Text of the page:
So on Tuesday night, I hit the usual bottom. I was tired, and crabby. Feeling like it was impossible to jump right into other kinds of writing. And like all of this was too much for my writing practices to deal with.
And that I'd been working so hard to be the perfect writer, with the perfect practices and techniques that surely should allow me to jump right from producing what I only hoped turned out to be semi-insightful academic prose (that will later form the base for part of my dissertation) into revising my novel manuscript and working on the new one with no transition time.
Well, I eventually made it to sleep but despite exhaustion, didn't sleep well. When I woke up, things didn't feel much better, but after some cuddling with the cats, I picked up Leif Enger's new fiction book, which I'd had out of the library but hadn't gotten a chance to read yet. After a few pages, I realized three things:
- My friend Cindy was right--it was amazing, in that the prose was beautiful and the story was engaging, all at the same time. That, in fact, I shouldn't get too far into it because I had to go to work.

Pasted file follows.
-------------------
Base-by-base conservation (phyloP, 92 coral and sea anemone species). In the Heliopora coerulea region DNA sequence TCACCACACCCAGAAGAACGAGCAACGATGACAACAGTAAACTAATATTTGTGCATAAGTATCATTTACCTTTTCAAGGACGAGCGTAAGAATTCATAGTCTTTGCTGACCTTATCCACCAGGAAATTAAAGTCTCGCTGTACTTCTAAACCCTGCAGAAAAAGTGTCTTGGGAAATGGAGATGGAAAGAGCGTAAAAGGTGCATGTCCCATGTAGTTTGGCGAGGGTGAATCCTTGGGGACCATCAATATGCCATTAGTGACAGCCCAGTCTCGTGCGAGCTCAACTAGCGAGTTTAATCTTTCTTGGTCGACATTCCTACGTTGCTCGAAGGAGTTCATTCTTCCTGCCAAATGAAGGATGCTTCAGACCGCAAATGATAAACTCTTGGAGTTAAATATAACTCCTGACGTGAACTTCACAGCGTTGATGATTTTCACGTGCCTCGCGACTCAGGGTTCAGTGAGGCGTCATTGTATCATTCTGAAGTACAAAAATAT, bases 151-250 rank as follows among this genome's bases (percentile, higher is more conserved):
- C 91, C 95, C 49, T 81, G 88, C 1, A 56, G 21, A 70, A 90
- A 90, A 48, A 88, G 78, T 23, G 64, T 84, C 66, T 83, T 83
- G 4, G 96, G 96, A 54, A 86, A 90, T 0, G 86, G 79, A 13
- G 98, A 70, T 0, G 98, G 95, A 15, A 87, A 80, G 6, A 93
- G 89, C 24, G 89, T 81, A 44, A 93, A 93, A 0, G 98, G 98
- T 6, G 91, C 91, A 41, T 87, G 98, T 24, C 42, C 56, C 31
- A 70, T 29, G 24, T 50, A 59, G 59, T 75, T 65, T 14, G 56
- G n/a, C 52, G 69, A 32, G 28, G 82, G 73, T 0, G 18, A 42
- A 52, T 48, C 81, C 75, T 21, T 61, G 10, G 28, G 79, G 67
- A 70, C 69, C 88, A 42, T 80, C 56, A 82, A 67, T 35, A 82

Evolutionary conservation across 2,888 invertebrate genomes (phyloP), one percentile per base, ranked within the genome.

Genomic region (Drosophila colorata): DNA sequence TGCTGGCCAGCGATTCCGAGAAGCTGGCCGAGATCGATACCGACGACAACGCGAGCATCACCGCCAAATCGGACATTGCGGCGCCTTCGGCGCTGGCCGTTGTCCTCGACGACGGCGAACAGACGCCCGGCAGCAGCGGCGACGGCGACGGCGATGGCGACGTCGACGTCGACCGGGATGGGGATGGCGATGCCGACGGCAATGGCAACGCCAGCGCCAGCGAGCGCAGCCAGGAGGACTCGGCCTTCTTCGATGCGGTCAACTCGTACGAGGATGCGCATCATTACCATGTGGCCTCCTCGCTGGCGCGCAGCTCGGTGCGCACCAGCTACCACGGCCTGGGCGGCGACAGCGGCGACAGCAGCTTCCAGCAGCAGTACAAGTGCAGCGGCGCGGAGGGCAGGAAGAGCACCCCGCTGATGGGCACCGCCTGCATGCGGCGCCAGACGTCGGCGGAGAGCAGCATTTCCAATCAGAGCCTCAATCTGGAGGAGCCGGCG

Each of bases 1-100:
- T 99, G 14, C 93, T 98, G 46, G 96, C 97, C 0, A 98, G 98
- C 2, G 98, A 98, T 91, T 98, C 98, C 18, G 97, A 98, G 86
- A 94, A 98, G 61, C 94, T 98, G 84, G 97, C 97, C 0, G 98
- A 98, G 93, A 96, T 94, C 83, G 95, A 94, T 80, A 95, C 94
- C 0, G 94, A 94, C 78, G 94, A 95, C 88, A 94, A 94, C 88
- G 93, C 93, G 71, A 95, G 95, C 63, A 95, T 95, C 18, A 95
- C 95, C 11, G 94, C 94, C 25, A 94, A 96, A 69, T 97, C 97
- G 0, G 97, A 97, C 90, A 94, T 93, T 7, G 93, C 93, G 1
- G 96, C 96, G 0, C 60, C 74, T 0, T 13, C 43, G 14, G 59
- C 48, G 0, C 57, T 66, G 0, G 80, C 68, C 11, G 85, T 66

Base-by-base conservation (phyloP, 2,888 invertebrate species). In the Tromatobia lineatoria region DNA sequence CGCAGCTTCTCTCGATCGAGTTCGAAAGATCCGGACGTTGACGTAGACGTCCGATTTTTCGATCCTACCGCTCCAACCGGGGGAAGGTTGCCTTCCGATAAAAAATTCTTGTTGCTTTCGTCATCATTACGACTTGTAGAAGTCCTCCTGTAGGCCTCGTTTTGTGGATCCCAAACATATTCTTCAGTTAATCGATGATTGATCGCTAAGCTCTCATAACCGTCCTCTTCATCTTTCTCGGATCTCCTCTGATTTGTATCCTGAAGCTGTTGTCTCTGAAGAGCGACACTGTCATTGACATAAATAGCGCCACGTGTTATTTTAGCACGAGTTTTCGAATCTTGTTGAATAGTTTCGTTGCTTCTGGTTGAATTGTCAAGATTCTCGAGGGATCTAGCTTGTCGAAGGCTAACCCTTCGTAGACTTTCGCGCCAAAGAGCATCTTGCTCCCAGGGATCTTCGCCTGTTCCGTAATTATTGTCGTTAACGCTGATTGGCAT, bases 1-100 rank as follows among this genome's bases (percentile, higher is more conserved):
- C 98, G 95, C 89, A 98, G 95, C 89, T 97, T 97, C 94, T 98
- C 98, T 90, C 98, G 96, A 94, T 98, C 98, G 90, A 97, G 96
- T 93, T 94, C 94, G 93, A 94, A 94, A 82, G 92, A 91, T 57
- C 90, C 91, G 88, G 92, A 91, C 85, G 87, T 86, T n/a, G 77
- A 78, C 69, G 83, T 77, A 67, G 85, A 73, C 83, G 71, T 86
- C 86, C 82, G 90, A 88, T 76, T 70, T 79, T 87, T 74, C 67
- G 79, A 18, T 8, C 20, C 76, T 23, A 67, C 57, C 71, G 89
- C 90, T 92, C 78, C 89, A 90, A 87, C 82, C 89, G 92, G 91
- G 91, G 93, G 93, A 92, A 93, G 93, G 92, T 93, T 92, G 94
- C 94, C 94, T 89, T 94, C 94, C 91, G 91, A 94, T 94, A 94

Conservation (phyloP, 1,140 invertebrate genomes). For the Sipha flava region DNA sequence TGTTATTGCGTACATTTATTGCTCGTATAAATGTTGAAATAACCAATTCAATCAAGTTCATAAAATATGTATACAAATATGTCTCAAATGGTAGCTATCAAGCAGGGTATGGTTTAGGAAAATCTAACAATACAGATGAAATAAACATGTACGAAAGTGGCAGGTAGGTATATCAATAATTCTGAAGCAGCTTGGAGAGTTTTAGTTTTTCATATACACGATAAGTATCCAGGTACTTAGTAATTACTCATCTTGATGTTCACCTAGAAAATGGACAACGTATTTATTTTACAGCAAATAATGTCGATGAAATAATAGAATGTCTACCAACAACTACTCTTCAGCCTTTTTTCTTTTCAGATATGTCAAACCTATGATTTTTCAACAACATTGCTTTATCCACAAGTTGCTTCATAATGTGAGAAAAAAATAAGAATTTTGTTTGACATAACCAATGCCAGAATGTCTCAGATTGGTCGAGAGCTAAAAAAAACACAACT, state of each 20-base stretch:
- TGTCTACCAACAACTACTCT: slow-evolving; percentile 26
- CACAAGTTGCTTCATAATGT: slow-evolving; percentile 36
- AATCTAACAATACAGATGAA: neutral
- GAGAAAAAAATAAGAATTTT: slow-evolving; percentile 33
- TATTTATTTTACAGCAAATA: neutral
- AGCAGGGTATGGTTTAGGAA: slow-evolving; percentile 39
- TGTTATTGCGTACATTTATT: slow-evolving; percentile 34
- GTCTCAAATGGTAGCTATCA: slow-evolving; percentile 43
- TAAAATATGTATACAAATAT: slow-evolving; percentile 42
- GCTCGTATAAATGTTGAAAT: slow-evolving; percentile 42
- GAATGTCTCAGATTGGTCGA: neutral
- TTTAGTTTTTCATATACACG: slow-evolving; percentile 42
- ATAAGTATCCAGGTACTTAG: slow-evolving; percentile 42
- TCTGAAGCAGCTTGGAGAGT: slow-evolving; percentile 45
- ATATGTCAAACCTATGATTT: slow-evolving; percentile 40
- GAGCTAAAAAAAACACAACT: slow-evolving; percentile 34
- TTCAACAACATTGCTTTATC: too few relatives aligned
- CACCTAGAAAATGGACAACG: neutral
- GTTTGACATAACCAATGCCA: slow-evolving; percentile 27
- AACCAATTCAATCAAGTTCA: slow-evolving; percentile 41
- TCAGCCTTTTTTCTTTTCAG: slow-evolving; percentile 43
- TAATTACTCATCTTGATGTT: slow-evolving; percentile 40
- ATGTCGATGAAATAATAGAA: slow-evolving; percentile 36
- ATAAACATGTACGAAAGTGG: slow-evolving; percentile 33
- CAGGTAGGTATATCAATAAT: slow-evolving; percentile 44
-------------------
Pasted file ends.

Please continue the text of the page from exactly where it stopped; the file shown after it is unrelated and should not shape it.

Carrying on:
- I was not alone. The narrator was a writer dealing with feelings of inadequacy and having difficulty finding the inspiration to write some decent stuff. 'Nuff said.
- That what I should really be doing with all these depressing feelings was to start thinking out my new chapter in my new novel--after all, the characters in that novel are dealing with various angst-filled situations right now, so I should be striking while the iron was hot, as it were, and tapping into the present emotional types to remember other emotions, then smelting down, transmuting, and pouring the material into my characters in a new form.
Ah, the power of the self-evident to occasionally jolt one into action. See, I told myself, the practices really do work, stupid. One should not doubt like that.
But I'm sure it will happen again--'tis the nature of the beast. At such times I feel grateful, though, that I'm a creative writer--maybe not everyone gets to experience my wild mood swings, but most of them don't get to alchemically translate them into imaginary experiences for imaginary people, either, which is a pretty amazing thing to get to be able to do.
There's a beauty in knowing that no horrible, awful, no good, rotten experience I have is for naught--with time, a bit of distance, and a proper application of imagination in order to see how it might apply to someone in a different situation with a different experience and personality, it can become material.